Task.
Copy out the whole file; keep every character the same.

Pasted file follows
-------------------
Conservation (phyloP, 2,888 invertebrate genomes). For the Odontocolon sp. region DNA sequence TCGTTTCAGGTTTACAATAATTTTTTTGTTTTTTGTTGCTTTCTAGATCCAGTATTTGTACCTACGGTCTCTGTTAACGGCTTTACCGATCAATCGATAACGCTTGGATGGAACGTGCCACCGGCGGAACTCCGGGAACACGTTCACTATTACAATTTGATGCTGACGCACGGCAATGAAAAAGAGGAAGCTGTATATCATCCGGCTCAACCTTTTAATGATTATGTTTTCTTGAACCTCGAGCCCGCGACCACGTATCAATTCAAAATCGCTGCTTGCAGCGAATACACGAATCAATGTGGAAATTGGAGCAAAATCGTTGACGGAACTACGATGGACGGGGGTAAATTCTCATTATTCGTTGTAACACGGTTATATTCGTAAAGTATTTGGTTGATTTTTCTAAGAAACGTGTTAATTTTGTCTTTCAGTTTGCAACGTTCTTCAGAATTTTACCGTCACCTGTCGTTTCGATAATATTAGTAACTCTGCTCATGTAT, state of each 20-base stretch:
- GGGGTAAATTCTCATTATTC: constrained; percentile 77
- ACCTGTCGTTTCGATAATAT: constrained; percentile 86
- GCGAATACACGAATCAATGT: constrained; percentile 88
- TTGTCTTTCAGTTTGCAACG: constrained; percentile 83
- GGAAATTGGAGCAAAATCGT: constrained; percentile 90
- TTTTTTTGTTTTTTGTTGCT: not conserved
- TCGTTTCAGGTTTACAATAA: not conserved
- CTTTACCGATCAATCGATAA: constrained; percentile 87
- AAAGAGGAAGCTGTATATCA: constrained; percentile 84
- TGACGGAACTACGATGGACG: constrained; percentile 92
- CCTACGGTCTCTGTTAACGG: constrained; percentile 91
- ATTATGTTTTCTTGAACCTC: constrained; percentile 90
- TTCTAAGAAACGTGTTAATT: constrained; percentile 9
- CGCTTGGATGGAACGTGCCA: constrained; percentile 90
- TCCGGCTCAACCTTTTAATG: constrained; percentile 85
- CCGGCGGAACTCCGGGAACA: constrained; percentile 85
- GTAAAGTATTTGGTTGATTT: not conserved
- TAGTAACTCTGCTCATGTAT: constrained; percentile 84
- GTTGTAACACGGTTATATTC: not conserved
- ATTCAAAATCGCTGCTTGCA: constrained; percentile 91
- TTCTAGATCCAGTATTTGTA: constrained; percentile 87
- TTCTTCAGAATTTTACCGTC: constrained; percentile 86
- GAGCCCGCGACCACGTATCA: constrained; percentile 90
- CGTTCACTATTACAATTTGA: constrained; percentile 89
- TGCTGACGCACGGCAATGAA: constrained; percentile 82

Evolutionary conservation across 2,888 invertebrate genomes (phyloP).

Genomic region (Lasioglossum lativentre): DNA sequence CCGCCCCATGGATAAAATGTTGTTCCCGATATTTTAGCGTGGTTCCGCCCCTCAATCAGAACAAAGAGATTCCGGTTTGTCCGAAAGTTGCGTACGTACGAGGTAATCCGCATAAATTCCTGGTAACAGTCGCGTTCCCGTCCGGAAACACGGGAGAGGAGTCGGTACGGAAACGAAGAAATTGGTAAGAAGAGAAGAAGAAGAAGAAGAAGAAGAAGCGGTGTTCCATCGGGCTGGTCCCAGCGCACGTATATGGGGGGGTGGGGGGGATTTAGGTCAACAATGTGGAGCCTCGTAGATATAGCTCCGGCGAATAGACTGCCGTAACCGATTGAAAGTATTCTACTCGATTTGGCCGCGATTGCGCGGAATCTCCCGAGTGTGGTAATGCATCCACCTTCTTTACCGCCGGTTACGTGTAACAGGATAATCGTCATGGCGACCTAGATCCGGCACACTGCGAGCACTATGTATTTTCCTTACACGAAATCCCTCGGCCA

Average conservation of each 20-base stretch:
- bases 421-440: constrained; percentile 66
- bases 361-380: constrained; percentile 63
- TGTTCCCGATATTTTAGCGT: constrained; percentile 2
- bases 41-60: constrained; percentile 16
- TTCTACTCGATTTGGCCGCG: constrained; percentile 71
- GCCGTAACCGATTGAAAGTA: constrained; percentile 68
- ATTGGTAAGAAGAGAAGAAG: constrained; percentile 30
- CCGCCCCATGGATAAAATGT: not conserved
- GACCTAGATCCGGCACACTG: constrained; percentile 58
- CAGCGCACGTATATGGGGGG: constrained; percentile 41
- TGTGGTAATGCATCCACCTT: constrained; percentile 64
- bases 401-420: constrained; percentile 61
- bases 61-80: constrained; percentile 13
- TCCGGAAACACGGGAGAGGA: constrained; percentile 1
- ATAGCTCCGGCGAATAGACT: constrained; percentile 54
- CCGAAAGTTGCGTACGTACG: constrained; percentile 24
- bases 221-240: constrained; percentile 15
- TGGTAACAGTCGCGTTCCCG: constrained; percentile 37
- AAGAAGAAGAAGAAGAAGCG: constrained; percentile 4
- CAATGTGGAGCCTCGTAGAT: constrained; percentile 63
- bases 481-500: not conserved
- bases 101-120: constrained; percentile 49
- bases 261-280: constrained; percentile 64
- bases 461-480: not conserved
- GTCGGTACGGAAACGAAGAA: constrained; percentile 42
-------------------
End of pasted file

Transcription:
Conservation (phyloP, 2,888 invertebrate genomes). For the Odontocolon sp. region DNA sequence TCGTTTCAGGTTTACAATAATTTTTTTGTTTTTTGTTGCTTTCTAGATCCAGTATTTGTACCTACGGTCTCTGTTAACGGCTTTACCGATCAATCGATAACGCTTGGATGGAACGTGCCACCGGCGGAACTCCGGGAACACGTTCACTATTACAATTTGATGCTGACGCACGGCAATGAAAAAGAGGAAGCTGTATATCATCCGGCTCAACCTTTTAATGATTATGTTTTCTTGAACCTCGAGCCCGCGACCACGTATCAATTCAAAATCGCTGCTTGCAGCGAATACACGAATCAATGTGGAAATTGGAGCAAAATCGTTGACGGAACTACGATGGACGGGGGTAAATTCTCATTATTCGTTGTAACACGGTTATATTCGTAAAGTATTTGGTTGATTTTTCTAAGAAACGTGTTAATTTTGTCTTTCAGTTTGCAACGTTCTTCAGAATTTTACCGTCACCTGTCGTTTCGATAATATTAGTAACTCTGCTCATGTAT, state of each 20-base stretch:
- GGGGTAAATTCTCATTATTC: constrained; percentile 77
- ACCTGTCGTTTCGATAATAT: constrained; percentile 86
- GCGAATACACGAATCAATGT: constrained; percentile 88
- TTGTCTTTCAGTTTGCAACG: constrained; percentile 83
- GGAAATTGGAGCAAAATCGT: constrained; percentile 90
- TTTTTTTGTTTTTTGTTGCT: not conserved
- TCGTTTCAGGTTTACAATAA: not conserved
- CTTTACCGATCAATCGATAA: constrained; percentile 87
- AAAGAGGAAGCTGTATATCA: constrained; percentile 84
- TGACGGAACTACGATGGACG: constrained; percentile 92
- CCTACGGTCTCTGTTAACGG: constrained; percentile 91
- ATTATGTTTTCTTGAACCTC: constrained; percentile 90
- TTCTAAGAAACGTGTTAATT: constrained; percentile 9
- CGCTTGGATGGAACGTGCCA: constrained; percentile 90
- TCCGGCTCAACCTTTTAATG: constrained; percentile 85
- CCGGCGGAACTCCGGGAACA: constrained; percentile 85
- GTAAAGTATTTGGTTGATTT: not conserved
- TAGTAACTCTGCTCATGTAT: constrained; percentile 84
- GTTGTAACACGGTTATATTC: not conserved
- ATTCAAAATCGCTGCTTGCA: constrained; percentile 91
- TTCTAGATCCAGTATTTGTA: constrained; percentile 87
- TTCTTCAGAATTTTACCGTC: constrained; percentile 86
- GAGCCCGCGACCACGTATCA: constrained; percentile 90
- CGTTCACTATTACAATTTGA: constrained; percentile 89
- TGCTGACGCACGGCAATGAA: constrained; percentile 82

Evolutionary conservation across 2,888 invertebrate genomes (phyloP).

Genomic region (Lasioglossum lativentre): DNA sequence CCGCCCCATGGATAAAATGTTGTTCCCGATATTTTAGCGTGGTTCCGCCCCTCAATCAGAACAAAGAGATTCCGGTTTGTCCGAAAGTTGCGTACGTACGAGGTAATCCGCATAAATTCCTGGTAACAGTCGCGTTCCCGTCCGGAAACACGGGAGAGGAGTCGGTACGGAAACGAAGAAATTGGTAAGAAGAGAAGAAGAAGAAGAAGAAGAAGAAGCGGTGTTCCATCGGGCTGGTCCCAGCGCACGTATATGGGGGGGTGGGGGGGATTTAGGTCAACAATGTGGAGCCTCGTAGATATAGCTCCGGCGAATAGACTGCCGTAACCGATTGAAAGTATTCTACTCGATTTGGCCGCGATTGCGCGGAATCTCCCGAGTGTGGTAATGCATCCACCTTCTTTACCGCCGGTTACGTGTAACAGGATAATCGTCATGGCGACCTAGATCCGGCACACTGCGAGCACTATGTATTTTCCTTACACGAAATCCCTCGGCCA

Average conservation of each 20-base stretch:
- bases 421-440: constrained; percentile 66
- bases 361-380: constrained; percentile 63
- TGTTCCCGATATTTTAGCGT: constrained; percentile 2
- bases 41-60: constrained; percentile 16
- TTCTACTCGATTTGGCCGCG: constrained; percentile 71
- GCCGTAACCGATTGAAAGTA: constrained; percentile 68
- ATTGGTAAGAAGAGAAGAAG: constrained; percentile 30
- CCGCCCCATGGATAAAATGT: not conserved
- GACCTAGATCCGGCACACTG: constrained; percentile 58
- CAGCGCACGTATATGGGGGG: constrained; percentile 41
- TGTGGTAATGCATCCACCTT: constrained; percentile 64
- bases 401-420: constrained; percentile 61
- bases 61-80: constrained; percentile 13
- TCCGGAAACACGGGAGAGGA: constrained; percentile 1
- ATAGCTCCGGCGAATAGACT: constrained; percentile 54
- CCGAAAGTTGCGTACGTACG: constrained; percentile 24
- bases 221-240: constrained; percentile 15
- TGGTAACAGTCGCGTTCCCG: constrained; percentile 37
- AAGAAGAAGAAGAAGAAGCG: constrained; percentile 4
- CAATGTGGAGCCTCGTAGAT: constrained; percentile 63
- bases 481-500: not conserved
- bases 101-120: constrained; percentile 49
- bases 261-280: constrained; percentile 64
- bases 461-480: not conserved
- GTCGGTACGGAAACGAAGAA: constrained; percentile 42